You can’t really expect too much from a mobile phone picture is the current held belief? Well a few years ago I did a test. I took a picture on a £2500 camera and another on a pretty old Blackberry. I then showed them in a talk on how to improve your photography and asked the audience to guess which was which. Over half of them got it wrong. The others I think were lucky and just guessed the right one because you could hardly tell the difference on a projected screen. It highlighted an important fact. It doesn’t matter if you only have a mobile phone on you; if it has a camera, you can get a good picture. Modern phones are great for dramatic panoramas, which look awesome


Within a few years compact camera manufacturers will be going out of business because they mistakenly didn’t put phones in their cameras. Phone manufacturers are doing well because they saw the opportunity of creating one device that does everything needed for today’s visual and social media age. A phone no longer just makes calls, and camera no longer just takes pictures. The public demands multi platform devices where you can share your experiences with family, friends and the world moments after they occurred and give your mum a quick call to tell her you’ll be late for Sunday lunch.

So the humble mobile phone can call, text, photograph, video, email, surf the net, and stay in touch with social media all on the go. So sophisticated are modern devices that you don’t actually need to carry anything else. And that’s why camera companies are going broke because for some reason they failed to see that. However, mobiles do have some issues and you need to work with your device to get the best out of them.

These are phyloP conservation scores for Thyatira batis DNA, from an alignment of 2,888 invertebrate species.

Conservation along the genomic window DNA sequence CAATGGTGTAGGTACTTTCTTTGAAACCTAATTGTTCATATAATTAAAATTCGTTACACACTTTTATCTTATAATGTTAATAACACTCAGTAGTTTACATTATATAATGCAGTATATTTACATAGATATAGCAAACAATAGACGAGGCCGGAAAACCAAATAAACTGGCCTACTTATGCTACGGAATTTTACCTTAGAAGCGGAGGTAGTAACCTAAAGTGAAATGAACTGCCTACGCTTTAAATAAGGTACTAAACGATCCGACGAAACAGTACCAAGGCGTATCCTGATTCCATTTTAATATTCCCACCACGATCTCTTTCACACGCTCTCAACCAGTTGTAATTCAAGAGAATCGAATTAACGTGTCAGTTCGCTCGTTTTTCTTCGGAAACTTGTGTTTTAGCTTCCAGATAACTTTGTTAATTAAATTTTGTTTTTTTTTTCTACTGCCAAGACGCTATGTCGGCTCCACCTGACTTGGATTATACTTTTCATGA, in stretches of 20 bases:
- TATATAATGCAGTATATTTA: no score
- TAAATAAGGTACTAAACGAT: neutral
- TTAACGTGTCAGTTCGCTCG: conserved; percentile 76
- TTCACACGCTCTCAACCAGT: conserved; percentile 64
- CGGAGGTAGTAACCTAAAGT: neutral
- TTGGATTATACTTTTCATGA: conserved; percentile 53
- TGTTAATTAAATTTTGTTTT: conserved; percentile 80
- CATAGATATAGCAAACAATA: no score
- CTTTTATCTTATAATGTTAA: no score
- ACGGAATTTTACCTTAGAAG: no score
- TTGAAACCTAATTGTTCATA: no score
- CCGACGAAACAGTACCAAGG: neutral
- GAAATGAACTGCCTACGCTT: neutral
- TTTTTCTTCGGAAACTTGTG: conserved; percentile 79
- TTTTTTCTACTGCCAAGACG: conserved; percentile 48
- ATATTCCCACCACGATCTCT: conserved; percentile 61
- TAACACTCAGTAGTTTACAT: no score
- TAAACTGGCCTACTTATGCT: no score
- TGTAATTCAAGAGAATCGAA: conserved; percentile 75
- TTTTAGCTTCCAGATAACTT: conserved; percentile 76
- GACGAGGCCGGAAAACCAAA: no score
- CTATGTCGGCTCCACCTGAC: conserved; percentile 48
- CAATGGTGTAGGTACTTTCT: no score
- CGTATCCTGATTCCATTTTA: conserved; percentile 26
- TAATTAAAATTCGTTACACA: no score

The first thing everyone should do is clean the lens. 80% of poor pictures are caused by finger marks, dust, grease and salty spray. It only takes a quick wipe and your pictures will be a whole lot better. Remember your phone sits in your pocket and is a device designed to be handled so the lens gets dirty very easily. It is not self cleaning, so that’s the first thing you should do every time you want to use it.



Understanding the camera doesn’t really come into it with a phone. All you need to do is point and press the button. The focus and exposure are taken care of. The only thing you do need to realise is the lens on a mobile camera is fairly wide angle. That means it will distort the image so anything near the camera will look a lot larger than anything in the background: more so than normal. This though works to the fisherman’s advantage, well when they actually make a catch. Because even a smallish fish, if held out nearer the camera will look bigger.


As well as holding the fish out you need to position it well to get a better picture. Just holding the fish sideways or, even worse, straight on, is not going to impress. Hold the fish in a 3/4s position with the head pointed towards the camera. The resulting image will be so much more dramatic.

2This is sort of how to hold a fish. It’s a good job it’s fairly large. It could be improved by holding it out in front further.